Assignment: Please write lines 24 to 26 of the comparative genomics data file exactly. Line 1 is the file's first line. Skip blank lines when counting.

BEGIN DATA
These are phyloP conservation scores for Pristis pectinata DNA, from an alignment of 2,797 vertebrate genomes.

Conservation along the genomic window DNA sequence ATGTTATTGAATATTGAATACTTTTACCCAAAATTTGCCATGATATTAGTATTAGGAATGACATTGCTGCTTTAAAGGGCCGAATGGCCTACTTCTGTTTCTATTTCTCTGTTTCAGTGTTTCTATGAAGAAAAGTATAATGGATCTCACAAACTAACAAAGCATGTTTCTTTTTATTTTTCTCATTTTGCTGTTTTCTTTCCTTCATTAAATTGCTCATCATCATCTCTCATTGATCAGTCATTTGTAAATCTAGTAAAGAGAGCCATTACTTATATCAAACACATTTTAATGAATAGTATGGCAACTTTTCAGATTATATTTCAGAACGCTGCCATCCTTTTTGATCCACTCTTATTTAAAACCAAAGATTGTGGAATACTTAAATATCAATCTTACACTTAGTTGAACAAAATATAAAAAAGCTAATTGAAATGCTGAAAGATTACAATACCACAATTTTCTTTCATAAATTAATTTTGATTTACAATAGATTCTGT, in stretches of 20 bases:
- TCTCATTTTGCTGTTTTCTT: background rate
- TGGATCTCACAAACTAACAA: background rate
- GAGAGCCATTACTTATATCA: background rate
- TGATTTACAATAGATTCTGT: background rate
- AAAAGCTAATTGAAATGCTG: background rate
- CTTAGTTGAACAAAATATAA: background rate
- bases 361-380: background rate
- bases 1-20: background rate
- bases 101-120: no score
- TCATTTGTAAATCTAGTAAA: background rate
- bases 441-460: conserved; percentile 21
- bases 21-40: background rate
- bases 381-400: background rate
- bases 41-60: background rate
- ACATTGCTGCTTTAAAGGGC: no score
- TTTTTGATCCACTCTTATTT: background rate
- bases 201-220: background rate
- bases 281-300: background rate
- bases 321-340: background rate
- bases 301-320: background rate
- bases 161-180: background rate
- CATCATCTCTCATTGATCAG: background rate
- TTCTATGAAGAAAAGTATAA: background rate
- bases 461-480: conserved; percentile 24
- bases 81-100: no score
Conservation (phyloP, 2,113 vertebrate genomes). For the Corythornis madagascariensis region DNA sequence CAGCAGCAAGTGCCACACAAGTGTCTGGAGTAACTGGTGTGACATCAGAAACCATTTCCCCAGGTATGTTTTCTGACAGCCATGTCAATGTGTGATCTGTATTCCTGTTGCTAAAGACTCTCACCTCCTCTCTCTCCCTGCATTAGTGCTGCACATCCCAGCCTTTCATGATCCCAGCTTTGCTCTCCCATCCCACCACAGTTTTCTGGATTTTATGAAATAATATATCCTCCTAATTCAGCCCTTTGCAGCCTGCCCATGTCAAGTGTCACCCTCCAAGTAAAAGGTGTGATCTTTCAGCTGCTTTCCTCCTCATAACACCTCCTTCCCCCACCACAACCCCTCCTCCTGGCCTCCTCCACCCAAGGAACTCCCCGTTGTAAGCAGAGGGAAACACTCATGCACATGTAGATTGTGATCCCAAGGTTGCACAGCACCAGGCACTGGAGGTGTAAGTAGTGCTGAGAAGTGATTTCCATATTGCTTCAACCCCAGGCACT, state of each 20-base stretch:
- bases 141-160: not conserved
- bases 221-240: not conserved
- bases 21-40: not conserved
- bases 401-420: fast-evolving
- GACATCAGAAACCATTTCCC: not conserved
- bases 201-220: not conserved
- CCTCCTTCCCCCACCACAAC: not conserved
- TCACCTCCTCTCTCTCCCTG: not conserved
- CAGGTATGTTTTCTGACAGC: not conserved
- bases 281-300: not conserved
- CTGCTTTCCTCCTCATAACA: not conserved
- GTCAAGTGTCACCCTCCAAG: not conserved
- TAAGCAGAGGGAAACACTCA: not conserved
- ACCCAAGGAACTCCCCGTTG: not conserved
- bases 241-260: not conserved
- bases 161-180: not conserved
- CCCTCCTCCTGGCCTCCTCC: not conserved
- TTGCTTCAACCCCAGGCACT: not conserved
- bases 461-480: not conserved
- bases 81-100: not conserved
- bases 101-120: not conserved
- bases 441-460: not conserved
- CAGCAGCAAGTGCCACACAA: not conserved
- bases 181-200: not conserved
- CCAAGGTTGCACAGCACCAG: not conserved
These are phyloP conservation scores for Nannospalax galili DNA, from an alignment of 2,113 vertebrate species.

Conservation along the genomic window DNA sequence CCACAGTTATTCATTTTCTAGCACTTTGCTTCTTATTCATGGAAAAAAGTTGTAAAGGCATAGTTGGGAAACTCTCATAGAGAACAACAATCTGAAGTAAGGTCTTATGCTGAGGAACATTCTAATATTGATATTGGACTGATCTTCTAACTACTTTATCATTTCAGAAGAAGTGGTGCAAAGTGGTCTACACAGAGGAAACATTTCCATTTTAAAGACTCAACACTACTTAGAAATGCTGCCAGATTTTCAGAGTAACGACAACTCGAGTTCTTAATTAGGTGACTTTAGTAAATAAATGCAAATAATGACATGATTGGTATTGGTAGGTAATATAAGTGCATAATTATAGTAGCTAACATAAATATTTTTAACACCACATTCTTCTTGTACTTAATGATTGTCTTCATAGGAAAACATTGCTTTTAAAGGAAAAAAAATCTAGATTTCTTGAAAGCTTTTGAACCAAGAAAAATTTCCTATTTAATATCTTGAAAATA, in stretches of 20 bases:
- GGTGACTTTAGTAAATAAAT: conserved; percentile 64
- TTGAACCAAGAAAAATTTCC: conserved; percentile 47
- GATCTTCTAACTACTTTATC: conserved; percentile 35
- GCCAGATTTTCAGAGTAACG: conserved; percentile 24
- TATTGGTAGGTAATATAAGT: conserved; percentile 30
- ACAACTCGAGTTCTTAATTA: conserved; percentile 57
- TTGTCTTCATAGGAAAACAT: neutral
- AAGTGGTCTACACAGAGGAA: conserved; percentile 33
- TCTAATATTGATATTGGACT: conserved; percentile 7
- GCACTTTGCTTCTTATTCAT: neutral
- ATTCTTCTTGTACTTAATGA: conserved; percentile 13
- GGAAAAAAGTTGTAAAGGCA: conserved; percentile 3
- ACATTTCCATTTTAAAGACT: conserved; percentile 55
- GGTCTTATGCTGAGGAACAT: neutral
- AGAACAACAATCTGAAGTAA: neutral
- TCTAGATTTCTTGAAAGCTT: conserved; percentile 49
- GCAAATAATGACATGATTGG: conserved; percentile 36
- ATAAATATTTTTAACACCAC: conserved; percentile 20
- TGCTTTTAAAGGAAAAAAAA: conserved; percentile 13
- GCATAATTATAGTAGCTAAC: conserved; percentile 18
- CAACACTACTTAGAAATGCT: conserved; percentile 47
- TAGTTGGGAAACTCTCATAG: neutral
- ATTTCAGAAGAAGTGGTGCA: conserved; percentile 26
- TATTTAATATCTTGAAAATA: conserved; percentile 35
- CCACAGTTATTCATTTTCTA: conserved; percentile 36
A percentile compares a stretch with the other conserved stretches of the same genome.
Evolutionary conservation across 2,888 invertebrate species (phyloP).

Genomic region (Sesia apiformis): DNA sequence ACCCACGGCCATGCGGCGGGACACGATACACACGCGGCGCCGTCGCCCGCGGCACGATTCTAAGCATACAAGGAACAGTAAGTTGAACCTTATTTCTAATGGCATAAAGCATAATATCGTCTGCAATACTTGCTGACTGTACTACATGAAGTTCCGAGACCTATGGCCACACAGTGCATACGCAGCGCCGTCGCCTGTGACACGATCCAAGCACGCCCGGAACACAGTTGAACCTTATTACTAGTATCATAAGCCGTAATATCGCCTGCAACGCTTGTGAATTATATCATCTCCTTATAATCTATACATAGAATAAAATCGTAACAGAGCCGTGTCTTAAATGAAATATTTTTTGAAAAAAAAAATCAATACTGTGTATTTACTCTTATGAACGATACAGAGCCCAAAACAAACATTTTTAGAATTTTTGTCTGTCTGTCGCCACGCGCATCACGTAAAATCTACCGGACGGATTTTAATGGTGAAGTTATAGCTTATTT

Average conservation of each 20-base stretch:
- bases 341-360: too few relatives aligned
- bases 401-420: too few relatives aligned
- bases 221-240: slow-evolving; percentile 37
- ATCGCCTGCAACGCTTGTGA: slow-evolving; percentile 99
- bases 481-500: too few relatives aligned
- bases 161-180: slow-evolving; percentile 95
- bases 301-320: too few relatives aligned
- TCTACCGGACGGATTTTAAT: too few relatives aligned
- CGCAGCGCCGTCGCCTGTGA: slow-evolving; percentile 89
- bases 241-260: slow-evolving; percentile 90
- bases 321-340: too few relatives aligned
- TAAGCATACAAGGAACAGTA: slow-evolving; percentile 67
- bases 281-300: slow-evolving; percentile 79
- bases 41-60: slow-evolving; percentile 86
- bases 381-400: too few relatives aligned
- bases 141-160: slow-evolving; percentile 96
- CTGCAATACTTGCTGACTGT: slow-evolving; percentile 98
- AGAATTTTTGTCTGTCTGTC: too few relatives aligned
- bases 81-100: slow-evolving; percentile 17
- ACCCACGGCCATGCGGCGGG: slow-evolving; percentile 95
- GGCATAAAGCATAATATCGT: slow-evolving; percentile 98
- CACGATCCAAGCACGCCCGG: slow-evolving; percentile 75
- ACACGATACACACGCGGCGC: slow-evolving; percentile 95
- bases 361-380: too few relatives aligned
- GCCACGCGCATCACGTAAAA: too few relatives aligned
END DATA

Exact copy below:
- CATCATCTCTCATTGATCAG: background rate
- TTCTATGAAGAAAAGTATAA: background rate
- bases 461-480: conserved; percentile 24